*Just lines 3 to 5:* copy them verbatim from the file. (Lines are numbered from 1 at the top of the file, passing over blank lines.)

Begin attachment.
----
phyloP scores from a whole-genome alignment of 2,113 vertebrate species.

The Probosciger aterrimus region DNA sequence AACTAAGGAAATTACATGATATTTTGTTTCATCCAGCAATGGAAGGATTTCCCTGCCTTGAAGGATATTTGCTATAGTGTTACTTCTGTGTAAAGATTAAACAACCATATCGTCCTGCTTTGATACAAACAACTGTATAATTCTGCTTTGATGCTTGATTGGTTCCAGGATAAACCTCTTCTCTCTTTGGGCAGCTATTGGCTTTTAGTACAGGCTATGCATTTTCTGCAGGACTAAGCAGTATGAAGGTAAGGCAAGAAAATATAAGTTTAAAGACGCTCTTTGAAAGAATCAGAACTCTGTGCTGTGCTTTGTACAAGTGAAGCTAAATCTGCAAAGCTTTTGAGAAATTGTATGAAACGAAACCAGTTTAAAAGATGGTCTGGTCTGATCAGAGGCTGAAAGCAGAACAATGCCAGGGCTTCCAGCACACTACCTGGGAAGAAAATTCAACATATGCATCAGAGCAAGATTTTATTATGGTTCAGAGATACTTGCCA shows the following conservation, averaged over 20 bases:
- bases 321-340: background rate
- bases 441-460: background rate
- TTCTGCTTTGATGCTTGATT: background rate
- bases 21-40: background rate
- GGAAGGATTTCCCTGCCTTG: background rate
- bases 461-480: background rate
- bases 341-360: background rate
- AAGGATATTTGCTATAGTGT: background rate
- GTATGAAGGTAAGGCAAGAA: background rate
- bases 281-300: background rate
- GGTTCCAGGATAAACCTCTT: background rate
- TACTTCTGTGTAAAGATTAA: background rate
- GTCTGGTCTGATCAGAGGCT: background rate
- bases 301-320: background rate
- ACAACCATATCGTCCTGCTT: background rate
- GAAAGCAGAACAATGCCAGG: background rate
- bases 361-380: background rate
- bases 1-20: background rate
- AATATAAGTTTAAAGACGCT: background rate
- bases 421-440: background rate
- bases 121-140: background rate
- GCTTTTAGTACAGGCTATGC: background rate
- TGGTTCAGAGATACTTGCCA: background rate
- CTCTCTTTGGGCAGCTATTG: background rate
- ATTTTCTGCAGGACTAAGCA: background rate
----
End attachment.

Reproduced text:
- bases 321-340: background rate
- bases 441-460: background rate
- TTCTGCTTTGATGCTTGATT: background rate